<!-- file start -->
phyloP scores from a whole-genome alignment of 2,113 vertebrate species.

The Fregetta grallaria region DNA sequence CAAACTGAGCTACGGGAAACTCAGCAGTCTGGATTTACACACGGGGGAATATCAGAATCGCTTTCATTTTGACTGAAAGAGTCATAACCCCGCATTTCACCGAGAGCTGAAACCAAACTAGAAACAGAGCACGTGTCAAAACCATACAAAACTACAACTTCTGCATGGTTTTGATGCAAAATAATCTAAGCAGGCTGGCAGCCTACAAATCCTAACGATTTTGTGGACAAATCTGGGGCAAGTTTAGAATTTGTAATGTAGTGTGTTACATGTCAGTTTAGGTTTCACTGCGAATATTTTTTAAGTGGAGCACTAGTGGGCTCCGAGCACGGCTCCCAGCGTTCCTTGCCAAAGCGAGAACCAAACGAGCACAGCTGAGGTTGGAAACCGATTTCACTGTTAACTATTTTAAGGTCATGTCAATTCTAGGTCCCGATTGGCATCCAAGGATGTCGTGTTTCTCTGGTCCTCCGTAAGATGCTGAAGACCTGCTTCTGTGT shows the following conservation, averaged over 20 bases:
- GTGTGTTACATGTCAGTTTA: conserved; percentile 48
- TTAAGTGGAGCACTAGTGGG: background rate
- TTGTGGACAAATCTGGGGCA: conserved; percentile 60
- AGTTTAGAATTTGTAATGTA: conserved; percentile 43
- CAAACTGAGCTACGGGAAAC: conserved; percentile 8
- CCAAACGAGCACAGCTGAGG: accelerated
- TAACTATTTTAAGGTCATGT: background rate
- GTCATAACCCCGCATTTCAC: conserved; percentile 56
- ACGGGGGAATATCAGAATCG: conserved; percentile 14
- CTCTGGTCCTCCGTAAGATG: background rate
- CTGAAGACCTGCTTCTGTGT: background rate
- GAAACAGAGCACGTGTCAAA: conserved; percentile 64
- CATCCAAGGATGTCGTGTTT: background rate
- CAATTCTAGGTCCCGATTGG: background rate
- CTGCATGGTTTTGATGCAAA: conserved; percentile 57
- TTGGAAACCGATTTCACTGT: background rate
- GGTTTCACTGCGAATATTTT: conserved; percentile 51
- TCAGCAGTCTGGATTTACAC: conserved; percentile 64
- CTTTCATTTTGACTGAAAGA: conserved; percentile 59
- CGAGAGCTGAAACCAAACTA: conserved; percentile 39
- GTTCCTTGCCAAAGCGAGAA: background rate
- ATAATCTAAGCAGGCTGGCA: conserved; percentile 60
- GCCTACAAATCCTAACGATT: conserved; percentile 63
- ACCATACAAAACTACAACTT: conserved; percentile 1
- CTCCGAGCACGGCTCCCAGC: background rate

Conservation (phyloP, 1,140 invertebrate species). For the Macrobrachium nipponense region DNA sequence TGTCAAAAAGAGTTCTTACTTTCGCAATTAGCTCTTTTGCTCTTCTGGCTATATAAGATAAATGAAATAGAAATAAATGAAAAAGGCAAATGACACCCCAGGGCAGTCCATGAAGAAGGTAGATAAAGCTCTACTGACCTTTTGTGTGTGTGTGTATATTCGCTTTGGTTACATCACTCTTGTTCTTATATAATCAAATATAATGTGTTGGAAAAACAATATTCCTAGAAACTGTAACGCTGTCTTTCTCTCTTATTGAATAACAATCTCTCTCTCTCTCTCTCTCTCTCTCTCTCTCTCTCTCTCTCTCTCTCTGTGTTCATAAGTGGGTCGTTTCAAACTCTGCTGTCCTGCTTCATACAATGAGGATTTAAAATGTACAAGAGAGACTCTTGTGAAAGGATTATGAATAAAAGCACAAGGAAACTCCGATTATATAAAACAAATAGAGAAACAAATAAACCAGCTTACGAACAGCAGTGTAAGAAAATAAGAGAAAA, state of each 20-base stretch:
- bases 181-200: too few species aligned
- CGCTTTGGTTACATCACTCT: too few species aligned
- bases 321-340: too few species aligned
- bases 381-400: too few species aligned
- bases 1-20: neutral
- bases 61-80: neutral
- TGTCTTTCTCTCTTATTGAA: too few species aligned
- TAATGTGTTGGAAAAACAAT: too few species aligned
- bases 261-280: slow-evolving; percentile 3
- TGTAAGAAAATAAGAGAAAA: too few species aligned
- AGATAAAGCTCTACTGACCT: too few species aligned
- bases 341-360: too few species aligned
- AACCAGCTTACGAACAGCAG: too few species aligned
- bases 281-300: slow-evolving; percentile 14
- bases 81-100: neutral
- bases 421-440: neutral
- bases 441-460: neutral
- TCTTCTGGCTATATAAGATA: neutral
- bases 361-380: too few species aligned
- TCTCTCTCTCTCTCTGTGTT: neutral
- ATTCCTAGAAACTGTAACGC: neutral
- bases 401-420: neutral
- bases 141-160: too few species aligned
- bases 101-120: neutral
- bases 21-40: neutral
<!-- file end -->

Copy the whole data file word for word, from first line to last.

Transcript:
phyloP scores from a whole-genome alignment of 2,113 vertebrate species.

The Fregetta grallaria region DNA sequence CAAACTGAGCTACGGGAAACTCAGCAGTCTGGATTTACACACGGGGGAATATCAGAATCGCTTTCATTTTGACTGAAAGAGTCATAACCCCGCATTTCACCGAGAGCTGAAACCAAACTAGAAACAGAGCACGTGTCAAAACCATACAAAACTACAACTTCTGCATGGTTTTGATGCAAAATAATCTAAGCAGGCTGGCAGCCTACAAATCCTAACGATTTTGTGGACAAATCTGGGGCAAGTTTAGAATTTGTAATGTAGTGTGTTACATGTCAGTTTAGGTTTCACTGCGAATATTTTTTAAGTGGAGCACTAGTGGGCTCCGAGCACGGCTCCCAGCGTTCCTTGCCAAAGCGAGAACCAAACGAGCACAGCTGAGGTTGGAAACCGATTTCACTGTTAACTATTTTAAGGTCATGTCAATTCTAGGTCCCGATTGGCATCCAAGGATGTCGTGTTTCTCTGGTCCTCCGTAAGATGCTGAAGACCTGCTTCTGTGT shows the following conservation, averaged over 20 bases:
- GTGTGTTACATGTCAGTTTA: conserved; percentile 48
- TTAAGTGGAGCACTAGTGGG: background rate
- TTGTGGACAAATCTGGGGCA: conserved; percentile 60
- AGTTTAGAATTTGTAATGTA: conserved; percentile 43
- CAAACTGAGCTACGGGAAAC: conserved; percentile 8
- CCAAACGAGCACAGCTGAGG: accelerated
- TAACTATTTTAAGGTCATGT: background rate
- GTCATAACCCCGCATTTCAC: conserved; percentile 56
- ACGGGGGAATATCAGAATCG: conserved; percentile 14
- CTCTGGTCCTCCGTAAGATG: background rate
- CTGAAGACCTGCTTCTGTGT: background rate
- GAAACAGAGCACGTGTCAAA: conserved; percentile 64
- CATCCAAGGATGTCGTGTTT: background rate
- CAATTCTAGGTCCCGATTGG: background rate
- CTGCATGGTTTTGATGCAAA: conserved; percentile 57
- TTGGAAACCGATTTCACTGT: background rate
- GGTTTCACTGCGAATATTTT: conserved; percentile 51
- TCAGCAGTCTGGATTTACAC: conserved; percentile 64
- CTTTCATTTTGACTGAAAGA: conserved; percentile 59
- CGAGAGCTGAAACCAAACTA: conserved; percentile 39
- GTTCCTTGCCAAAGCGAGAA: background rate
- ATAATCTAAGCAGGCTGGCA: conserved; percentile 60
- GCCTACAAATCCTAACGATT: conserved; percentile 63
- ACCATACAAAACTACAACTT: conserved; percentile 1
- CTCCGAGCACGGCTCCCAGC: background rate

Conservation (phyloP, 1,140 invertebrate species). For the Macrobrachium nipponense region DNA sequence TGTCAAAAAGAGTTCTTACTTTCGCAATTAGCTCTTTTGCTCTTCTGGCTATATAAGATAAATGAAATAGAAATAAATGAAAAAGGCAAATGACACCCCAGGGCAGTCCATGAAGAAGGTAGATAAAGCTCTACTGACCTTTTGTGTGTGTGTGTATATTCGCTTTGGTTACATCACTCTTGTTCTTATATAATCAAATATAATGTGTTGGAAAAACAATATTCCTAGAAACTGTAACGCTGTCTTTCTCTCTTATTGAATAACAATCTCTCTCTCTCTCTCTCTCTCTCTCTCTCTCTCTCTCTCTCTCTCTCTGTGTTCATAAGTGGGTCGTTTCAAACTCTGCTGTCCTGCTTCATACAATGAGGATTTAAAATGTACAAGAGAGACTCTTGTGAAAGGATTATGAATAAAAGCACAAGGAAACTCCGATTATATAAAACAAATAGAGAAACAAATAAACCAGCTTACGAACAGCAGTGTAAGAAAATAAGAGAAAA, state of each 20-base stretch:
- bases 181-200: too few species aligned
- CGCTTTGGTTACATCACTCT: too few species aligned
- bases 321-340: too few species aligned
- bases 381-400: too few species aligned
- bases 1-20: neutral
- bases 61-80: neutral
- TGTCTTTCTCTCTTATTGAA: too few species aligned
- TAATGTGTTGGAAAAACAAT: too few species aligned
- bases 261-280: slow-evolving; percentile 3
- TGTAAGAAAATAAGAGAAAA: too few species aligned
- AGATAAAGCTCTACTGACCT: too few species aligned
- bases 341-360: too few species aligned
- AACCAGCTTACGAACAGCAG: too few species aligned
- bases 281-300: slow-evolving; percentile 14
- bases 81-100: neutral
- bases 421-440: neutral
- bases 441-460: neutral
- TCTTCTGGCTATATAAGATA: neutral
- bases 361-380: too few species aligned
- TCTCTCTCTCTCTCTGTGTT: neutral
- ATTCCTAGAAACTGTAACGC: neutral
- bases 401-420: neutral
- bases 141-160: too few species aligned
- bases 101-120: neutral
- bases 21-40: neutral